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Finger Ring Inscribed for the Aten "Lord of Eternity"

Egyptian, Classical, Ancient Near Eastern Art

On View: Egyptian Orientation Gallery, 3rd Floor

The earliest Egyptian rings were purely decorative, but later rings came to carry significance.

By the Eighteenth Dynasty of the New Kingdom, they were frequently inscribed with the name of a god, a king, or the owner. The most popular type was made of faience and bore the name of the reigning monarch. Archaeologists have discovered thousands of these simple, mold-made rings; they were probably distributed as mementos at religious or state celebrations. Other rings feature protective symbols, including the wedjat-eye. Wealthy members of Eighteenth Dynasty society often wore rings made of inlaid glass or semiprecious stones.
  • Place Excavated: Tell el-Amarna, Egypt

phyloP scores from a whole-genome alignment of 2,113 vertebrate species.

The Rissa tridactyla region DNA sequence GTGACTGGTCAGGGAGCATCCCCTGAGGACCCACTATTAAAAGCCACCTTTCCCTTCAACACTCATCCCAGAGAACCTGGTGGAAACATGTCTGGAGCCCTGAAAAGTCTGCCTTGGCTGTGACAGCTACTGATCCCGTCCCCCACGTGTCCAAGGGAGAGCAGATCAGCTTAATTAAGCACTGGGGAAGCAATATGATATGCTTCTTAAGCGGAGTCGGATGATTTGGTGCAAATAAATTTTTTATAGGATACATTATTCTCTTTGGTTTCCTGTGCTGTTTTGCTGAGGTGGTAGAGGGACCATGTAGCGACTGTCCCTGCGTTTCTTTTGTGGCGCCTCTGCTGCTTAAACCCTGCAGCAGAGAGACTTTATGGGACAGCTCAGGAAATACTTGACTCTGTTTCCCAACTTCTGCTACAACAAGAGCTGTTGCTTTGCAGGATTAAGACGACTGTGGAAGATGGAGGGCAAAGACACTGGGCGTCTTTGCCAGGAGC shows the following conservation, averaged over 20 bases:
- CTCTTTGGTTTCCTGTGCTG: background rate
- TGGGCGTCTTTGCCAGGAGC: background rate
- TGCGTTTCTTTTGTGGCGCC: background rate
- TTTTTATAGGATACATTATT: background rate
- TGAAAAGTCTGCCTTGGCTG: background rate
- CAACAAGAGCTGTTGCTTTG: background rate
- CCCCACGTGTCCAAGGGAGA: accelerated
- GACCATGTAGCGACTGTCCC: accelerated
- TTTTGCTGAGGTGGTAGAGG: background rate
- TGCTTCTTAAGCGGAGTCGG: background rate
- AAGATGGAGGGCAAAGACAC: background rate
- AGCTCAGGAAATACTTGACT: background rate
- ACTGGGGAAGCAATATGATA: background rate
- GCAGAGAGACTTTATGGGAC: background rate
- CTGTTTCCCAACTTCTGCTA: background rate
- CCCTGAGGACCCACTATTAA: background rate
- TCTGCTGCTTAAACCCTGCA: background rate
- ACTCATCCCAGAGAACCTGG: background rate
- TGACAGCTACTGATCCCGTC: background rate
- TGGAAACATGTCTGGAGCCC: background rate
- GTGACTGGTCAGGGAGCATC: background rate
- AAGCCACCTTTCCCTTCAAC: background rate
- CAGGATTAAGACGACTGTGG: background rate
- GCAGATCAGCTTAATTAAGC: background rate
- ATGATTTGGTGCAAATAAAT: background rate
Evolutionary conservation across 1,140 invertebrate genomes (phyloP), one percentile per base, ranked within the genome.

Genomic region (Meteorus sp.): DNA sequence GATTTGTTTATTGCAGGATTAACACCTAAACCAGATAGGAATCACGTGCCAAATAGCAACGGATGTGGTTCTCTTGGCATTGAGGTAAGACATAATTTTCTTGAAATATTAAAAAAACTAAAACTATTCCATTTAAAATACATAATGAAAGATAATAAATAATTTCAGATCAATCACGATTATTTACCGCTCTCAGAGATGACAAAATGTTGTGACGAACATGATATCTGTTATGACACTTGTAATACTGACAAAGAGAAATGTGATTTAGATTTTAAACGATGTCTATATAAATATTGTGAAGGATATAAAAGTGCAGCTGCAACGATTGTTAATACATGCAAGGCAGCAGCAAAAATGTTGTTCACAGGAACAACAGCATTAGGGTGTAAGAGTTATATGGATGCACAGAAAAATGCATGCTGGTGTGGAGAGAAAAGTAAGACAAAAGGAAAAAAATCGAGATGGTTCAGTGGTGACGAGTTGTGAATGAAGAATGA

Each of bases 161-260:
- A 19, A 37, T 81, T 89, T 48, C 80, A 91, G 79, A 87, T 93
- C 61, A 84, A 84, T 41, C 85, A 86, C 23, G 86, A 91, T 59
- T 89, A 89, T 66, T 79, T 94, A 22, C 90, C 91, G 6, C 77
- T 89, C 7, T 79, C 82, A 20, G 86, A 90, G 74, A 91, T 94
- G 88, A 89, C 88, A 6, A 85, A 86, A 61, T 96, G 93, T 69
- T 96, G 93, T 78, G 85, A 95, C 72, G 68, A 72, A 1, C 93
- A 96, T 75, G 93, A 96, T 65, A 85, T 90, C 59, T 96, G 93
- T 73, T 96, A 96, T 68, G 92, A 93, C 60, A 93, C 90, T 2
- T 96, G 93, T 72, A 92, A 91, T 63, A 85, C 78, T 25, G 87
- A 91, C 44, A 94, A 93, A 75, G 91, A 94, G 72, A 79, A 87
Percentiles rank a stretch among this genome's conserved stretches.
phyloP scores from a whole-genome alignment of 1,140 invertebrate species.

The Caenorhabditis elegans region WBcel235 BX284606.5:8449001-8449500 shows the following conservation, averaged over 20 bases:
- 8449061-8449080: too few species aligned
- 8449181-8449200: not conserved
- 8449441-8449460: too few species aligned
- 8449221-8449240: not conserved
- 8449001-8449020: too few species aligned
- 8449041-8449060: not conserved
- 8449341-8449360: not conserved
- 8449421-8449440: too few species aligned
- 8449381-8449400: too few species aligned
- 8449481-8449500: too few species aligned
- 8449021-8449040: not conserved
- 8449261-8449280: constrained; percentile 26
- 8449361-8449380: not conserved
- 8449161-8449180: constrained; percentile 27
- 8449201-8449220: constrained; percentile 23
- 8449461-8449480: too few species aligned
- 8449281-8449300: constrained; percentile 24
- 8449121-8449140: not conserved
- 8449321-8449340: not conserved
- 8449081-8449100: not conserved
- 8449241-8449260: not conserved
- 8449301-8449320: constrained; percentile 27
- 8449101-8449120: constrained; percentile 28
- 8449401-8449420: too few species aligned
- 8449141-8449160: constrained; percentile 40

• DATES ca. 1353–1329 B.C.E.
    DYNASTY Dynasty 18
    PERIOD New Kingdom, Amarna Period
    DIMENSIONS Diam. 15/16 x length of bezel 7/8 in. (2.4 x 2.2 cm)  (show scale)
    CREDIT LINE Gift of the Egypt Exploration Society
    MUSEUM LOCATION This item is on view in Egyptian Orientation Gallery, 3rd Floor
    CAPTION Finger Ring Inscribed for the Aten "Lord of Eternity," ca. 1353–1329 B.C.E. Bronze, Diam. 15/16 x length of bezel 7/8 in. (2.4 x 2.2 cm) . Brooklyn Museum, Gift of the Egypt Exploration Society, 24.382. Creative Commons-BY (Photo: Brooklyn Museum, CUR.24.382_erg456.jpg)
    IMAGE overall, CUR.24.382_erg456.jpg. Brooklyn Museum photograph, 9/6/2007
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    RIGHTS STATEMENT Creative Commons-BY
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